In appreciation of your support over the last five years, you will receive a credit in the amount of your Lala web song purchases for use on Apple’s iTunes Store. If you purchased and downloaded mp3 songs from Lala, those songs will continue to play as part of your local music library.

Remaining wallet balances and unredeemed gift cards will be converted to iTunes Store credit (or can be refunded upon request). Gift cards can be redeemed on Lala until May 31st.

Thank you,


Being an avid user of Lala, this news upset me.  Being a journalist, I wanted to investigate the reason for this change.

In December Lala was purchased by Apple and according to what I have read, nothing has been changed until now.  The biggest question out there is what does Apple have up its sleeve this time?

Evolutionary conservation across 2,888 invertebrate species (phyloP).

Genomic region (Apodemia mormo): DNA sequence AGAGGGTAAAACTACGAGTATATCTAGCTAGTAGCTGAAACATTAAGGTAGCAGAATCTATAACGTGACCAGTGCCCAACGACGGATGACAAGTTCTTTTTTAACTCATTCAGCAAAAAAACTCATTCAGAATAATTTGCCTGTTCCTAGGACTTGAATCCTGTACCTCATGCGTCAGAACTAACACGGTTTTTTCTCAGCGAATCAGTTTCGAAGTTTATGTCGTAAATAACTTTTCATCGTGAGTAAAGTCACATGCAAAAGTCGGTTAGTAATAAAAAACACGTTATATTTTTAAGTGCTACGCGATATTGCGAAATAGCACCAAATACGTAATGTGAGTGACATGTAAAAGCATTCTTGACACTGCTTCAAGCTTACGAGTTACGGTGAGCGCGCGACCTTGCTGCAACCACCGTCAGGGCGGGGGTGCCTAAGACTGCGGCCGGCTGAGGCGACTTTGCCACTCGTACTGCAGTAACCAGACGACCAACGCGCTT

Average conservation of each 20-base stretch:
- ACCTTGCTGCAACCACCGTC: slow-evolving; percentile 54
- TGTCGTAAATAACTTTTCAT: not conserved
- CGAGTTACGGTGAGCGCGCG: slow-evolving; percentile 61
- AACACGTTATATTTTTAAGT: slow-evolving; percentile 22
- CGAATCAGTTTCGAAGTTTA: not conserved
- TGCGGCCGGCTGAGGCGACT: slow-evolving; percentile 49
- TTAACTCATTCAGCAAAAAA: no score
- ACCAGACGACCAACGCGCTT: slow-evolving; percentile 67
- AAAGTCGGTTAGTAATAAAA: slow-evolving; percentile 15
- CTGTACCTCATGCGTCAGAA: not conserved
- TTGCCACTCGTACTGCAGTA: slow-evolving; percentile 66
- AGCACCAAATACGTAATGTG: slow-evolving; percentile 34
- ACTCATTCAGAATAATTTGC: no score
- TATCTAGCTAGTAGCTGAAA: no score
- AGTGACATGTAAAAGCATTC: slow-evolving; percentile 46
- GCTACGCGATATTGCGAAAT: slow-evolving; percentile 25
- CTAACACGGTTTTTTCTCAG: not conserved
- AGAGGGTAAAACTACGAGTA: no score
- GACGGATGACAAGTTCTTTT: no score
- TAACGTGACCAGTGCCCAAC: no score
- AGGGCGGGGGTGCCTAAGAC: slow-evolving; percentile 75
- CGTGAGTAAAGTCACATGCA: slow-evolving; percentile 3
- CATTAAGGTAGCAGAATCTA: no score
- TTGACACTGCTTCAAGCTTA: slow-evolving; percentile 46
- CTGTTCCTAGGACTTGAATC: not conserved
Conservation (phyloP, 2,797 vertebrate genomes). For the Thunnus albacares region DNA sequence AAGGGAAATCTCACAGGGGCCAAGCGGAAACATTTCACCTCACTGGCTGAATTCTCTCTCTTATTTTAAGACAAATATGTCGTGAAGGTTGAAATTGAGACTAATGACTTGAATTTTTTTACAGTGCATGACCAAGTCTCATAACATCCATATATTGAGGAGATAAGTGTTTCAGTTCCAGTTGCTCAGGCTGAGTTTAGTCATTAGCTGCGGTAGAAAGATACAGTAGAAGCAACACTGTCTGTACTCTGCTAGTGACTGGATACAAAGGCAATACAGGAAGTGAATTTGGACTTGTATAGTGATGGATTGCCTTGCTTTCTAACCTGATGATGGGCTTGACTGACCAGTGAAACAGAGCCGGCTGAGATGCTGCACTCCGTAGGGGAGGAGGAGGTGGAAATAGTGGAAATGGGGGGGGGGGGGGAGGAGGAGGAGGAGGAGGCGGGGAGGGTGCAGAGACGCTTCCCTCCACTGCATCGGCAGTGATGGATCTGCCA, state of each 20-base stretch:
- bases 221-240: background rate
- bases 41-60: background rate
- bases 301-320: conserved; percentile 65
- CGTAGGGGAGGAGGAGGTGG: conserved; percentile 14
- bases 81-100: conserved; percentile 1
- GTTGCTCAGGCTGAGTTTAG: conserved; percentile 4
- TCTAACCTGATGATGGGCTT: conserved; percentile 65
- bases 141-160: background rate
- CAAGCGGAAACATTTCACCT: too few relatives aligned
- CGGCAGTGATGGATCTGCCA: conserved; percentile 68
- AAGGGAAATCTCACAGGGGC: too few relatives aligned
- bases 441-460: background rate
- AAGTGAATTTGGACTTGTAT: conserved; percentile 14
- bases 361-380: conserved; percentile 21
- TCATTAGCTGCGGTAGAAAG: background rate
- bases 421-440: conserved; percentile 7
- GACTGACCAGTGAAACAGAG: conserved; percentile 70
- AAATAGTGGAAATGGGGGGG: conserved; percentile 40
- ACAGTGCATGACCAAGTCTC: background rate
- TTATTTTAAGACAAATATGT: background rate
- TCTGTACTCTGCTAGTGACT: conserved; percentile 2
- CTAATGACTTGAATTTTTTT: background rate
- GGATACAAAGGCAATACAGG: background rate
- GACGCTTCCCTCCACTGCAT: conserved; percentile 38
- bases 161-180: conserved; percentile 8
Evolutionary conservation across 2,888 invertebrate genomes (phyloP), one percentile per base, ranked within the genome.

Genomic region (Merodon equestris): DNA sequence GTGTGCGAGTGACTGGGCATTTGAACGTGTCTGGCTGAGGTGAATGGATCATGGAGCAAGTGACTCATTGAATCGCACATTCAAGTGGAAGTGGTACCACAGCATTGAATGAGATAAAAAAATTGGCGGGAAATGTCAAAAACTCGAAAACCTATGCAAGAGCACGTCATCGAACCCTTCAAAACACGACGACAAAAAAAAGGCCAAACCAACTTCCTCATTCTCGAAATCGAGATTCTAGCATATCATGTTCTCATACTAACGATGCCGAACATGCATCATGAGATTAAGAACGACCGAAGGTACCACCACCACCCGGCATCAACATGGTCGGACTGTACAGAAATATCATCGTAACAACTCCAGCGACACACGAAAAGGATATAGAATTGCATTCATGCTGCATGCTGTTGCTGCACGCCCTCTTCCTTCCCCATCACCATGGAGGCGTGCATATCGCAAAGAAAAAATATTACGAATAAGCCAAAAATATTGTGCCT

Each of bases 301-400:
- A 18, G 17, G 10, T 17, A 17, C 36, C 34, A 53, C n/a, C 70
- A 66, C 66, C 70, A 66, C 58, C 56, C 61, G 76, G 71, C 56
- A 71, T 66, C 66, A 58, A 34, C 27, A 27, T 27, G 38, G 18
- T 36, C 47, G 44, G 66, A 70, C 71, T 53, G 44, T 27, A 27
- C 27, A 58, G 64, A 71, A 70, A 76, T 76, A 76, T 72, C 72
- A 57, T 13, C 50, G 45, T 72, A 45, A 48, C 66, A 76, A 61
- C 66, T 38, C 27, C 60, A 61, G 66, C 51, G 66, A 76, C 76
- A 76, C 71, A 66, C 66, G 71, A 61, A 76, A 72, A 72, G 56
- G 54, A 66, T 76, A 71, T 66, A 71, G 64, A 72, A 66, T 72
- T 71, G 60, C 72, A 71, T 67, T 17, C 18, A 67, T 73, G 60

Apple is a very secretive company and they usually announce their newest technologies during the Apple Worldwide Developers Conference scheduled for June this year.  This event is a huge deal (considering it costs nearly $1600 to attend!) and seems to be a perfect stage for announcing a new music streaming service (similar to Lala).  Some speculate that the new service will allow iTunes to be used without software.  This would make access to iTunes available through devices such as iPhones and iPods.  Sounds reasonable considering The selling point for Apple is instead the way that Lala stored music allowing for a personal music library that could be played on any browser.

Personally I enjoyed a free listen and a small 10 cent fee to “rent” it.  But this process can not be used by iTunes because of the non-transferable license solely between the music labels and Lala.